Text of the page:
Sri Lankan security forces fired warning shots yesterday to disperse striking dock workers who have prevented a Japanese vessel from leaving the port for four days, a navy spokesman said.
Captain Alavi Akram said armed navy sailors used boats to reach a pier occupied by dozens of workers preventing Japan’s “K” Line vessel Hyperion Highway leaving for its next
“We were called in because the action of the dock workers amounted to sea piracy,” Akram said. “We went in to make sure that the foreign vessel could have free passage.”
A spokesman for the local agent for the vessel said its Bulgarian captain and 24 other crew members from the Philippines were safe, but the shipping line was losing money at the rate of $100,000 a day because it had been unable to leave on schedule.
Akram said the vessel should now be able to leave by tonight.
Temporary port labourers at Hambantota port have been striking since Tuesday demanding that they be taken on as permanent employees of the state-owned Sri Lanka Port Authority, according to local officials.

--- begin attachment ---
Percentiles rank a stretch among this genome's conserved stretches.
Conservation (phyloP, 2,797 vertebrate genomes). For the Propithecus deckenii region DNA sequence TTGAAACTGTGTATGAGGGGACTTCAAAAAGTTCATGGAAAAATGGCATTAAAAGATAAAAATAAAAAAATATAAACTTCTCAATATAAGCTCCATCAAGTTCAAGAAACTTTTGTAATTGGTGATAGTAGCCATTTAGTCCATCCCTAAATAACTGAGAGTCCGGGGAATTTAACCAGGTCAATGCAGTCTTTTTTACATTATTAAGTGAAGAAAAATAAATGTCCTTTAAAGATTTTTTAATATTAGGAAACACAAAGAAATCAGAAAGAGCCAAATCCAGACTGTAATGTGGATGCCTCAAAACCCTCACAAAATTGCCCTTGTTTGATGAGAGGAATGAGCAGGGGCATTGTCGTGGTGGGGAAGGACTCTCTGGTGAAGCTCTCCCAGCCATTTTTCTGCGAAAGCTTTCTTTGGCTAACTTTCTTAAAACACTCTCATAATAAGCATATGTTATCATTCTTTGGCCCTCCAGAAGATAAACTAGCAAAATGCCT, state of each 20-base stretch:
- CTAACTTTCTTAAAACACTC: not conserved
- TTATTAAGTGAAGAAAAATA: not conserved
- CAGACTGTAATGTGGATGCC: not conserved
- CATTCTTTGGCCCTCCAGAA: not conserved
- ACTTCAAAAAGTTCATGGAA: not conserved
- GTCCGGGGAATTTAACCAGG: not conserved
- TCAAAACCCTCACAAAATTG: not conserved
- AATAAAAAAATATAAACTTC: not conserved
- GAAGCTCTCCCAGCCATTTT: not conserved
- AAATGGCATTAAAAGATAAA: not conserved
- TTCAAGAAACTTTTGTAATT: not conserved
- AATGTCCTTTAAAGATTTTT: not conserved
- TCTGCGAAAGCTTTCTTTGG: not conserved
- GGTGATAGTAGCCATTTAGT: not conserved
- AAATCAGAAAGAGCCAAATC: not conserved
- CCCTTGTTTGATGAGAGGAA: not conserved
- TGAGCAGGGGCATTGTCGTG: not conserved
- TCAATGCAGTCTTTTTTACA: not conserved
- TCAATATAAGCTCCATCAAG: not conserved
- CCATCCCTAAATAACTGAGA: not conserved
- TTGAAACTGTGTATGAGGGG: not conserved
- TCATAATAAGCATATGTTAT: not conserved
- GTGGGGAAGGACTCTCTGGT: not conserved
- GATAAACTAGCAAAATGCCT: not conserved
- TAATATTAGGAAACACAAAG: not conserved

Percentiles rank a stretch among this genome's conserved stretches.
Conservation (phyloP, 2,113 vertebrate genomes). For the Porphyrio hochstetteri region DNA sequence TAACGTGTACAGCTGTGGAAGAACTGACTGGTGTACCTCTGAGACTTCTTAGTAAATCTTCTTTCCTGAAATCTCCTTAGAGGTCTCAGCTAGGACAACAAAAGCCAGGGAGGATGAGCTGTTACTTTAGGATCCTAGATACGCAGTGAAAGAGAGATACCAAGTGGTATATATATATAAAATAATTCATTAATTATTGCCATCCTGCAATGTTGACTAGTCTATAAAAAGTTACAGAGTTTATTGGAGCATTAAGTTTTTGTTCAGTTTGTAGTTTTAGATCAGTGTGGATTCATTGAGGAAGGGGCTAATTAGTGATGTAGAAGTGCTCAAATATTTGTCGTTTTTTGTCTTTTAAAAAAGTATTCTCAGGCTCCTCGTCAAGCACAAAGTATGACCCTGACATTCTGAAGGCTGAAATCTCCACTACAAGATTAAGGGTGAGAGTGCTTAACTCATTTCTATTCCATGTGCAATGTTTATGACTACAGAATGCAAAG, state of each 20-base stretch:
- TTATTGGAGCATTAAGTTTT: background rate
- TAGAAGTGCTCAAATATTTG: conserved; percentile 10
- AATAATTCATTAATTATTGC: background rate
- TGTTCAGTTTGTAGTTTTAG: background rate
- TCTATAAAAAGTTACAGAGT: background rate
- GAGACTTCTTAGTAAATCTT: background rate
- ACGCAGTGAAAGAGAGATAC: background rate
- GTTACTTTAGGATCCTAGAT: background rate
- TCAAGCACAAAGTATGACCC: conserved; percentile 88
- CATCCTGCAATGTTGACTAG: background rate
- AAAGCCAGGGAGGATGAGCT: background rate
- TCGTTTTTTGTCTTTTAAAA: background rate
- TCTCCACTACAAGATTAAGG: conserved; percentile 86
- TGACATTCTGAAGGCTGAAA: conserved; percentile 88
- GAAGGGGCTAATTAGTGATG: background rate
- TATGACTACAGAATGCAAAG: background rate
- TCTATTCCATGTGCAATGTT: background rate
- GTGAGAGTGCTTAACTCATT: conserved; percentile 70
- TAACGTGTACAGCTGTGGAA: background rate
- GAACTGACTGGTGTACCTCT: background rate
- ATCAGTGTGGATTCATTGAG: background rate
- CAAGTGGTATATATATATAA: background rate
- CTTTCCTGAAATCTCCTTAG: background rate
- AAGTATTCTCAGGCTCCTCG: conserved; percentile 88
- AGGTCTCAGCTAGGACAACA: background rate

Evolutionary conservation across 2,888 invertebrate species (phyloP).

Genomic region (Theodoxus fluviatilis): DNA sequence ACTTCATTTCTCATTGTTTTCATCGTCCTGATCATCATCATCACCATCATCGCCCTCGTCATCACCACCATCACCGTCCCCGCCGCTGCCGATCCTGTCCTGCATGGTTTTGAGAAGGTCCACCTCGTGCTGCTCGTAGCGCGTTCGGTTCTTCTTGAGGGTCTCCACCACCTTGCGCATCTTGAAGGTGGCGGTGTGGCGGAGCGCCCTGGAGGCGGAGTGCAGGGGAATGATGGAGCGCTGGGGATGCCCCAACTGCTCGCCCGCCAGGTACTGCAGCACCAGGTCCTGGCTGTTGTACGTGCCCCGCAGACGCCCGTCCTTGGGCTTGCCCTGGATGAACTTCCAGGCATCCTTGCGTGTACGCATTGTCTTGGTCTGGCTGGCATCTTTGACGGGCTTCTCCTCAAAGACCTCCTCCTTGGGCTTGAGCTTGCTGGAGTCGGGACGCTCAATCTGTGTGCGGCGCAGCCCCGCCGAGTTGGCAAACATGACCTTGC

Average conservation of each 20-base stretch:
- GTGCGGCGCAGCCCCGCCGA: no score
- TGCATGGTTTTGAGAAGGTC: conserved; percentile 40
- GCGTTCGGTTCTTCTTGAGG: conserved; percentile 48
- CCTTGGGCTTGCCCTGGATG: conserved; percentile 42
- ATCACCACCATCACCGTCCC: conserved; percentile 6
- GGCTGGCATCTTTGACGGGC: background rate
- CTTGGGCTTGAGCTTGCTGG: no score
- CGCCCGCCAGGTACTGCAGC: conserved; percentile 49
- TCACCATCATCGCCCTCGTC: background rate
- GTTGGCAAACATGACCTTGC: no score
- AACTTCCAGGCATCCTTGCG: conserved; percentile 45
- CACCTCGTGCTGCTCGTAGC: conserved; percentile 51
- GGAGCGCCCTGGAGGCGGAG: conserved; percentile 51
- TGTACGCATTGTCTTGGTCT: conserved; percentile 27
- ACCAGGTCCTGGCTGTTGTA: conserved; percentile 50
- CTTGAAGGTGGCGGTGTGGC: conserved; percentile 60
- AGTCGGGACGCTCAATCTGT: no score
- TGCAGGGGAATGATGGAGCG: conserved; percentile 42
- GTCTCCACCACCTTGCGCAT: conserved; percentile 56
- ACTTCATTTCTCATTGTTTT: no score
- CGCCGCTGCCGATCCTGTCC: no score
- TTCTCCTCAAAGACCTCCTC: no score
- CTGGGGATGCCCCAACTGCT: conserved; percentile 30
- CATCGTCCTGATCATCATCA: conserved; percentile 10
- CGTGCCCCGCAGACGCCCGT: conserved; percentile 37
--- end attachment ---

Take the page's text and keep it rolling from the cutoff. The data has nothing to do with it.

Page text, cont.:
Opposition legislators told parliament yesterday that eight workers were wounded when the navy stormed the main pier, but the government denied there were casualties.
Sri Lanka signed an agreement in principle on Thursday to sell an 80% in the loss-making $1.3bn Hambantota port, close to one of the world’s busiest sea lanes, to a Chinese state-owned company.
Under the deal, China Merchants Port Holdings Co would pay about $1.1bn for its share of the port and adjoining land in Hambantota district.
Sri Lanka’s ports authority would own 20%. Officials said they hoped to complete the
arrangement by early January.
Sri Lankan officials say the Hambantota port, which is financed by more than $1bn in loans from a Chinese state-owned bank and built by a Chinese state-owned engineering company, is bleeding money. Revenue covers a sliver of its
Construction was started on the port and a nearby international airport by Sri Lanka’s former president, Mahinda Rajapakse, who was voted out of
office in 2014.
Sri Lanka’s new leaders have long sought to renegotiate terms of at least some of the $8bn in debt the country owes China and to attract money from other sources. They have also tried to woo the West by improving human rights and pushing
post-civil war reconciliation.
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